Sometimes it is necessary to make changes to an individual’s role or a team structure in order to meet the changing needs of the Department/Faculty/College. However the College recognises that going through a period of change can be difficult for a member of staff and therefore the change management guidance sets out what you can expect in your situation.

The College treats equality of opportunity seriously and has an equality framework to ensure equality of opportunity.  Implementation of the Change Management policy must be clear and transparent and not subject to any unfair discriminatory practices by line managers.

These guidelines relate to the four most common change management situations and what you can expect in each situation:

  • Minor change to Job Description.  A minor change is less than 20% of your role.
  • Major Change to Job Description.  A major change is 20% or more of your role.
  • Restructure with no possibility of redundancy.  A proposed change but redundancy isn’t a possibility.
  • Restructure with the possibility of redundancy.  A proposed change where there may be redundancy.

Staff Guidance

Minor Change to Job Description

Frequently asked questions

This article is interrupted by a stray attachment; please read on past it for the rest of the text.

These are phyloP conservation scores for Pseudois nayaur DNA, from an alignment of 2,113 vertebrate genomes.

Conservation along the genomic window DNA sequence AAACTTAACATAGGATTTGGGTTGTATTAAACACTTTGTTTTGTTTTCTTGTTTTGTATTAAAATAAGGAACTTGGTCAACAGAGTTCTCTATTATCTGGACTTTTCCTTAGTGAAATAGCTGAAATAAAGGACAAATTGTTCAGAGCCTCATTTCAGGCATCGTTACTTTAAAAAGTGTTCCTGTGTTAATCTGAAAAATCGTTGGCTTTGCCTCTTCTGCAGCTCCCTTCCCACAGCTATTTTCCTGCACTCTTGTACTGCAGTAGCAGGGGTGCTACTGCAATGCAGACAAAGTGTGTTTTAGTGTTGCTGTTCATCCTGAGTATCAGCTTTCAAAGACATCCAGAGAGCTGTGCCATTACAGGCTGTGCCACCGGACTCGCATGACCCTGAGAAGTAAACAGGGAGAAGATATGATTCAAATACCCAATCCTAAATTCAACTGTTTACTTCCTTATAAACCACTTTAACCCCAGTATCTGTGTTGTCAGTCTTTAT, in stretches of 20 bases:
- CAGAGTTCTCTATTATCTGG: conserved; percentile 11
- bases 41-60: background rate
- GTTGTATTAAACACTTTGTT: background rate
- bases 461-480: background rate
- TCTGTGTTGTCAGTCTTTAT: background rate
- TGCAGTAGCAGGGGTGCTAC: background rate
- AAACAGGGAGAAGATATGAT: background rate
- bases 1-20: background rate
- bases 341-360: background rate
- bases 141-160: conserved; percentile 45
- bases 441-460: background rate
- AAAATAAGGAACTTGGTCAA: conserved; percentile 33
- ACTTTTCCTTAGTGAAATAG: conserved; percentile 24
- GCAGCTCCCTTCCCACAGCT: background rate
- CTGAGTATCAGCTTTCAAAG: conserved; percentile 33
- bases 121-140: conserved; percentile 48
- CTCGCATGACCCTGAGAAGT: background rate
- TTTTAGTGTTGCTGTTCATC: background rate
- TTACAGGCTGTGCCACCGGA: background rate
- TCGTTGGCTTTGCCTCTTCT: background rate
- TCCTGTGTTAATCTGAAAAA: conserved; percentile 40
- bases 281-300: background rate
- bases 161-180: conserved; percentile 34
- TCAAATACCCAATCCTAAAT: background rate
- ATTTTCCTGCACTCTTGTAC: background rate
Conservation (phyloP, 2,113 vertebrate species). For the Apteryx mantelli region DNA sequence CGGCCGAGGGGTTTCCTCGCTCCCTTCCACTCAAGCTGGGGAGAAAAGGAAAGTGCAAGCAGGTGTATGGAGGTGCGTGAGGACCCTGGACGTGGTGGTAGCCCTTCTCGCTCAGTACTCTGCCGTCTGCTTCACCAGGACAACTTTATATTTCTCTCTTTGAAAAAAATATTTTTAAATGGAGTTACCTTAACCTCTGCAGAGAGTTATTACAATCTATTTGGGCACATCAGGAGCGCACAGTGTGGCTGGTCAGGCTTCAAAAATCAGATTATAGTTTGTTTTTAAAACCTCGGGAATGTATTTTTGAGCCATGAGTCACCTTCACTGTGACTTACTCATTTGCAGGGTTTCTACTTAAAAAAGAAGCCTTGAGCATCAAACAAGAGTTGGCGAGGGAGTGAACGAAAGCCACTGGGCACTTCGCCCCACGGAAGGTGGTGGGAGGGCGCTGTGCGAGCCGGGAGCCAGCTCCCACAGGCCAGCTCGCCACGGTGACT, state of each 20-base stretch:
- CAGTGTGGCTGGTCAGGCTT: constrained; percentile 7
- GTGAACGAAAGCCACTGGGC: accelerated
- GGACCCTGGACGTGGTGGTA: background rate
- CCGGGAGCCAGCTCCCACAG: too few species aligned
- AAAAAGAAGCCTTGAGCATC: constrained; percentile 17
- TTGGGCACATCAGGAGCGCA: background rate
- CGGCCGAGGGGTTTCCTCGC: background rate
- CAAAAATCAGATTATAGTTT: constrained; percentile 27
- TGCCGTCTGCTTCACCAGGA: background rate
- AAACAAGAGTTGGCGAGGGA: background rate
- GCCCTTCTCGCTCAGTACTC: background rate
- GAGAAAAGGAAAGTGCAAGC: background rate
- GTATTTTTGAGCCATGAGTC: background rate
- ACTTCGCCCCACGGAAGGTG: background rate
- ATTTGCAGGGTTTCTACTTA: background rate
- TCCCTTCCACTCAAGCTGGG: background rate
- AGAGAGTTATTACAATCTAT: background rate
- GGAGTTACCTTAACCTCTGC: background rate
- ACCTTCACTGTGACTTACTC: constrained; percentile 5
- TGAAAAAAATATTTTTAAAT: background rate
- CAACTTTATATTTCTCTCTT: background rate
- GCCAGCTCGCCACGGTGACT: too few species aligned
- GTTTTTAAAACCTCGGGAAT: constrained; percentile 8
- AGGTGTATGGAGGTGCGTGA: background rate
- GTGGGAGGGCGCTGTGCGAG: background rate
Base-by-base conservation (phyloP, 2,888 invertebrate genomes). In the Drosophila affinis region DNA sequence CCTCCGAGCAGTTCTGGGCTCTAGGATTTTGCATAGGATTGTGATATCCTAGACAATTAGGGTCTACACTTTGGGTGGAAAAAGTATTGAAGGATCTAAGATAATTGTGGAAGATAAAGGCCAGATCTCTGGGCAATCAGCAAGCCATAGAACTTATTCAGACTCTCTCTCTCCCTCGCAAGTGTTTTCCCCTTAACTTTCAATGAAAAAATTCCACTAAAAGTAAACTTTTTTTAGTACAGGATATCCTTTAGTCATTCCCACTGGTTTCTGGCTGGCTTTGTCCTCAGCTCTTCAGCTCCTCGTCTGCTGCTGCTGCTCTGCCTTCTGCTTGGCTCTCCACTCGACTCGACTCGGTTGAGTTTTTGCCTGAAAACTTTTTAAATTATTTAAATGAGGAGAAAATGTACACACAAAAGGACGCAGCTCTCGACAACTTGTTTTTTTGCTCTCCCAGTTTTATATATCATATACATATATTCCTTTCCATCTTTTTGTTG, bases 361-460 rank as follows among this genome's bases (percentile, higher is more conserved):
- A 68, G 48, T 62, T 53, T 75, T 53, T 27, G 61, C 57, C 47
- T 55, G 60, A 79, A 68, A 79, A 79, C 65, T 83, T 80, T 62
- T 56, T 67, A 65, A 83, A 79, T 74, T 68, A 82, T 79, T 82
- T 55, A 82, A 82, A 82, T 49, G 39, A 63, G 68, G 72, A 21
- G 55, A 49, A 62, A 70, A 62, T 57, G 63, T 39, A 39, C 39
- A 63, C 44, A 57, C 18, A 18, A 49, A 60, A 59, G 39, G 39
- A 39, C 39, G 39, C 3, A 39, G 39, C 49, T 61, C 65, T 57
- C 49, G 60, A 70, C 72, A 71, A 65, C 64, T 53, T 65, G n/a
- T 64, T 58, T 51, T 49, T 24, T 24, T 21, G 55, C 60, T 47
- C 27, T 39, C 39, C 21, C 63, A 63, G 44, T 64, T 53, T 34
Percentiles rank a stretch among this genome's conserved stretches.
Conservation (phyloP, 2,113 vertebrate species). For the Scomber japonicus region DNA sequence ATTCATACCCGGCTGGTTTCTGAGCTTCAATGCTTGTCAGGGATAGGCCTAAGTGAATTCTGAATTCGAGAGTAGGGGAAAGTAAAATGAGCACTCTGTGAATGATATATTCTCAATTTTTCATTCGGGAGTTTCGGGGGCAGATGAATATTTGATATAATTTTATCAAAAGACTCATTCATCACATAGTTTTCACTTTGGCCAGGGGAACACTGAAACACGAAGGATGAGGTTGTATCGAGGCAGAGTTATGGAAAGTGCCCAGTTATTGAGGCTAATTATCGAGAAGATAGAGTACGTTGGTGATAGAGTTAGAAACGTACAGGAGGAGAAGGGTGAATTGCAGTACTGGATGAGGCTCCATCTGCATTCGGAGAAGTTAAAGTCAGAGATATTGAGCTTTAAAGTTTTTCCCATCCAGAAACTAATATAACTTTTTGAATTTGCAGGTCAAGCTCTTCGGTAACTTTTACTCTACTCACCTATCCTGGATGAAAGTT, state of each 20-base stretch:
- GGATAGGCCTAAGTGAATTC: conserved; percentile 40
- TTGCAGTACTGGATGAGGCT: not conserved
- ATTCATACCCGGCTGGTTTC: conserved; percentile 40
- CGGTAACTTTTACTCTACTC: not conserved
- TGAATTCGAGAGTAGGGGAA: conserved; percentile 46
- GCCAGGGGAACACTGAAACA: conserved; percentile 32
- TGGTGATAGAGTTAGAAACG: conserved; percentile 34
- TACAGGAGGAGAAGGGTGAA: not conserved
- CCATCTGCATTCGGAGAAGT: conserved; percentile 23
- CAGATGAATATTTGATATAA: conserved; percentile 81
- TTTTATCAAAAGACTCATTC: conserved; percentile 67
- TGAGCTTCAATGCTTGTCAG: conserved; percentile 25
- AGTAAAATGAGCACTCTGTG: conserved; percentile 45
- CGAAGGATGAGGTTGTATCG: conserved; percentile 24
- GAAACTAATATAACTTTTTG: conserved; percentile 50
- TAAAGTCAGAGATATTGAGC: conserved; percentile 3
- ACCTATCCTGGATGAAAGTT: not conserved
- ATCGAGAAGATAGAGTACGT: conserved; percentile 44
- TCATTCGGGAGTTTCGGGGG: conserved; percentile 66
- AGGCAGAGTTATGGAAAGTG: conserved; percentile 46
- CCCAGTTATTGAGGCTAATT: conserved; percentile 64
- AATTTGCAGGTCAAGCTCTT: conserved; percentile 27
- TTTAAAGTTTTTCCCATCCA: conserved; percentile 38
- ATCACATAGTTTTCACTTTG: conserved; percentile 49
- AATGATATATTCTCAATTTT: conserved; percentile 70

Please see below answers to frequently asked questions about a proposed change to a job description. If your question is not answered below, please contact your HR Partner for further information.

What is going to happen?

If your manager thinks it is necessary to update/change your job description and the change(s) are 20% or less of the total role, they will discuss the proposed changes with you. (Please contact your HR representative if you would like further information on what constitutes 20% of the total role). Once discussions are concluded, your manager will confirm a date that you will start working to your new job description.

What are my options?

Any minor changes will be discussed with you and you will be given the opportunity to provide feedback on the proposed changes.

If you are not happy with the proposed changes you should discuss this with your line manager or your HR Partner. 

What are the stages of the process?

It is an informal process so there are not any formal stages. Your line manager will arrange a meeting with you to discuss the changes and ask for your views.

How long will it take?

There is no set period of time for minor changes but generally, it should not take more than 30 days.

Who will be involved/know about this?